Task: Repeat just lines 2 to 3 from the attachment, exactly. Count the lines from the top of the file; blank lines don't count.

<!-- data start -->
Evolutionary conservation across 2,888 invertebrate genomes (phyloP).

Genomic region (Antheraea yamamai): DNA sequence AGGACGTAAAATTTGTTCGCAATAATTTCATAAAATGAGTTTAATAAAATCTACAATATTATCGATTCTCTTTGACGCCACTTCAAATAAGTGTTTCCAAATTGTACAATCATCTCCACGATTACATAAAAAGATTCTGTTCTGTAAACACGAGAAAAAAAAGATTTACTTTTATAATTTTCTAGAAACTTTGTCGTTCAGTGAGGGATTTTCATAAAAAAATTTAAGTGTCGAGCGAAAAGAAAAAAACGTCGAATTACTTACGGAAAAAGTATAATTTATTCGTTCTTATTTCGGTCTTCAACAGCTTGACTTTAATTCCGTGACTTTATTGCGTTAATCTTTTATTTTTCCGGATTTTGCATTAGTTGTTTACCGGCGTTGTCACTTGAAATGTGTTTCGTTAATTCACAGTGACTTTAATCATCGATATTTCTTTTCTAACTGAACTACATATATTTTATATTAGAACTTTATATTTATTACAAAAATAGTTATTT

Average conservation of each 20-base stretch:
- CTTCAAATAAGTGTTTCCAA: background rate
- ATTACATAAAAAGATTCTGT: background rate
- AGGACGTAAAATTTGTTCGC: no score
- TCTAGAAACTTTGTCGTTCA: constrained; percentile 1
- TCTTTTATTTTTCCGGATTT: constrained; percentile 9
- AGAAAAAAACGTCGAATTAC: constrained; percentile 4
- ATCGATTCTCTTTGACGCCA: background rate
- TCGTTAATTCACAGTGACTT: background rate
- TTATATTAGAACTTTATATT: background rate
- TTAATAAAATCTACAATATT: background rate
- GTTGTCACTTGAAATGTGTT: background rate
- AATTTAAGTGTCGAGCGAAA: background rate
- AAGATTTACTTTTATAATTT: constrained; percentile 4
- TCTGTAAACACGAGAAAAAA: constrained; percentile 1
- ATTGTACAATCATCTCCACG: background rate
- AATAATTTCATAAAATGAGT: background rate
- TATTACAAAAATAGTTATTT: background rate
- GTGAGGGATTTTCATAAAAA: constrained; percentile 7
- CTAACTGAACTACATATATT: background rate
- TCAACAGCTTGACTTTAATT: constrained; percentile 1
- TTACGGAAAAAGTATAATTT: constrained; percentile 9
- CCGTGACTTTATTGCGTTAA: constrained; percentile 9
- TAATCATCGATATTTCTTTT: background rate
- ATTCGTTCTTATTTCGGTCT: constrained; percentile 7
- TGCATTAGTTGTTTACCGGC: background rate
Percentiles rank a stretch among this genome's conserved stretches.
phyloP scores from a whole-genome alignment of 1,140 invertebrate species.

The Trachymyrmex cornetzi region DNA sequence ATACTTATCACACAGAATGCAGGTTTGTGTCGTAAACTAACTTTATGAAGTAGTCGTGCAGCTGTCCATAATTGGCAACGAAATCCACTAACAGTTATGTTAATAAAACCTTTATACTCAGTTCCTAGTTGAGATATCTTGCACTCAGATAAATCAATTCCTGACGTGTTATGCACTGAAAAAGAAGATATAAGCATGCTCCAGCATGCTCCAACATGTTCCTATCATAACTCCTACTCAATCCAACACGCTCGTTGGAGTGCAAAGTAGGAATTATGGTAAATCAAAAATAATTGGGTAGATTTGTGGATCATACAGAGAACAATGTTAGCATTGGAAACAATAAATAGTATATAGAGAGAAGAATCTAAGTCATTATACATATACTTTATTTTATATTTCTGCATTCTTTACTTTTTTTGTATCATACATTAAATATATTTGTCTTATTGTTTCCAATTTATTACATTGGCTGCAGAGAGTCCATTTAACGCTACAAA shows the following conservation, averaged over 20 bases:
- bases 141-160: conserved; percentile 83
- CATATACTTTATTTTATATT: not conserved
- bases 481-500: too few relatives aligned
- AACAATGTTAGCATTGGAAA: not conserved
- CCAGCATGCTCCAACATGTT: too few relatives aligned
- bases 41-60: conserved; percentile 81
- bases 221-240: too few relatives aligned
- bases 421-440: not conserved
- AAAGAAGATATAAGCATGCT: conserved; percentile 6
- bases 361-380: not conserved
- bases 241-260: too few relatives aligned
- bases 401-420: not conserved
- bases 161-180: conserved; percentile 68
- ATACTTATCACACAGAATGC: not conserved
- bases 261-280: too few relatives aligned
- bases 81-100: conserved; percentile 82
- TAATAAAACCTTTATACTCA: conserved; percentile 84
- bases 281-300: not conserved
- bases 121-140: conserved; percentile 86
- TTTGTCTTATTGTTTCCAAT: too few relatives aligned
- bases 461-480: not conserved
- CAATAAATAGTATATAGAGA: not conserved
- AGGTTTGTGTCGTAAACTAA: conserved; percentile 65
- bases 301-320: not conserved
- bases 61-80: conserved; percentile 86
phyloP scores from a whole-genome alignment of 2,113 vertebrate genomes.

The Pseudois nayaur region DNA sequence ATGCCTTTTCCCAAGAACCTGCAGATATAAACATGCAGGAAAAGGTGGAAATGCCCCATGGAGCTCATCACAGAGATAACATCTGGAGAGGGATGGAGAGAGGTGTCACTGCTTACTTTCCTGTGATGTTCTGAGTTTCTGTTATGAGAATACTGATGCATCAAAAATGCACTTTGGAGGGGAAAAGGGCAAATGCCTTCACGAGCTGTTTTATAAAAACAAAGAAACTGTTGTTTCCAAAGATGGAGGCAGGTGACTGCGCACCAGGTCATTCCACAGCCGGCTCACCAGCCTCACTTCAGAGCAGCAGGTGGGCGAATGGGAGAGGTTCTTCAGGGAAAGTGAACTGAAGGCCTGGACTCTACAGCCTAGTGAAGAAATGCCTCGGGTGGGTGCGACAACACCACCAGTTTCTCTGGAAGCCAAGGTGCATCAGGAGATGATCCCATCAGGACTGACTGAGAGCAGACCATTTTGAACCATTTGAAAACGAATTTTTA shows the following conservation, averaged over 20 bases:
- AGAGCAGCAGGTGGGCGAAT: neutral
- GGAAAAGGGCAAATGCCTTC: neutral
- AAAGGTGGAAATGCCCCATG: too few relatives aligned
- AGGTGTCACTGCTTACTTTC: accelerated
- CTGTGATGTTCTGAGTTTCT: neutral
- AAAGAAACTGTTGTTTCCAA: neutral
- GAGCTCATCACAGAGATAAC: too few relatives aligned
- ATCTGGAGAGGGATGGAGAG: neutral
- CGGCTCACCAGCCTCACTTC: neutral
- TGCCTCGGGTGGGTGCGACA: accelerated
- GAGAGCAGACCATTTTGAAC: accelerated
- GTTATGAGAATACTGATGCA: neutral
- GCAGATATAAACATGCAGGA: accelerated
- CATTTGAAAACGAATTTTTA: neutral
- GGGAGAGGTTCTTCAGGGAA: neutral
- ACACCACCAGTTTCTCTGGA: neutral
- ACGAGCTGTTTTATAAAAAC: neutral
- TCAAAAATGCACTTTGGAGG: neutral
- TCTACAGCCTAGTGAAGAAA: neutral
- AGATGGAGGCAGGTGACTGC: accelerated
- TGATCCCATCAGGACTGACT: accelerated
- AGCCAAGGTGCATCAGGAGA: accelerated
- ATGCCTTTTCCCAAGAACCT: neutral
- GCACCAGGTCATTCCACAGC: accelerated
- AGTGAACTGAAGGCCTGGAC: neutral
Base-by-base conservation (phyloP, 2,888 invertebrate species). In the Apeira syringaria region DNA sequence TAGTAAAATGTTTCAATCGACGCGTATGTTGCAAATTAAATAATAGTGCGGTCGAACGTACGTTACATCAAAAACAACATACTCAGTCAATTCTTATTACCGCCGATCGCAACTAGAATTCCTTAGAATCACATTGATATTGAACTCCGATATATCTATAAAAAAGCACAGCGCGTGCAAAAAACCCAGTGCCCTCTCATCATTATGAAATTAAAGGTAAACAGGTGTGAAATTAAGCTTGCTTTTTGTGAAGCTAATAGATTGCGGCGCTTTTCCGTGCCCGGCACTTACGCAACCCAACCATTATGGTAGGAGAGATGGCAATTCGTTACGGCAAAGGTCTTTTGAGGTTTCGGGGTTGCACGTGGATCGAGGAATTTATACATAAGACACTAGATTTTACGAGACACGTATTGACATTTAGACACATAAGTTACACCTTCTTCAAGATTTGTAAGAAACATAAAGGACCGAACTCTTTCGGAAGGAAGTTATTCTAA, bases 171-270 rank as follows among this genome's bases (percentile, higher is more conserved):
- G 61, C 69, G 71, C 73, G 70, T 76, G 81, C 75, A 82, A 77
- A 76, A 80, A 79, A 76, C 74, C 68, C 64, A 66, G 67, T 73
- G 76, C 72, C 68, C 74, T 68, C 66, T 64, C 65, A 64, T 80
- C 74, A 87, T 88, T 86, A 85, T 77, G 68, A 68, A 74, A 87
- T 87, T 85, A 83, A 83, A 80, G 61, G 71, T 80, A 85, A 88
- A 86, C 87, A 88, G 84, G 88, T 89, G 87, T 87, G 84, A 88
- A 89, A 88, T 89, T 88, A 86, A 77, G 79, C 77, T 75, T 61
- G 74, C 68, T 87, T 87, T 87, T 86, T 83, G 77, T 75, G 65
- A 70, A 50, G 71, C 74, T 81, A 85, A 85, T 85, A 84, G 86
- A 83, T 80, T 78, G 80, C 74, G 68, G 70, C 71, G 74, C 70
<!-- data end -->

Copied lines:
Genomic region (Antheraea yamamai): DNA sequence AGGACGTAAAATTTGTTCGCAATAATTTCATAAAATGAGTTTAATAAAATCTACAATATTATCGATTCTCTTTGACGCCACTTCAAATAAGTGTTTCCAAATTGTACAATCATCTCCACGATTACATAAAAAGATTCTGTTCTGTAAACACGAGAAAAAAAAGATTTACTTTTATAATTTTCTAGAAACTTTGTCGTTCAGTGAGGGATTTTCATAAAAAAATTTAAGTGTCGAGCGAAAAGAAAAAAACGTCGAATTACTTACGGAAAAAGTATAATTTATTCGTTCTTATTTCGGTCTTCAACAGCTTGACTTTAATTCCGTGACTTTATTGCGTTAATCTTTTATTTTTCCGGATTTTGCATTAGTTGTTTACCGGCGTTGTCACTTGAAATGTGTTTCGTTAATTCACAGTGACTTTAATCATCGATATTTCTTTTCTAACTGAACTACATATATTTTATATTAGAACTTTATATTTATTACAAAAATAGTTATTT

Average conservation of each 20-base stretch: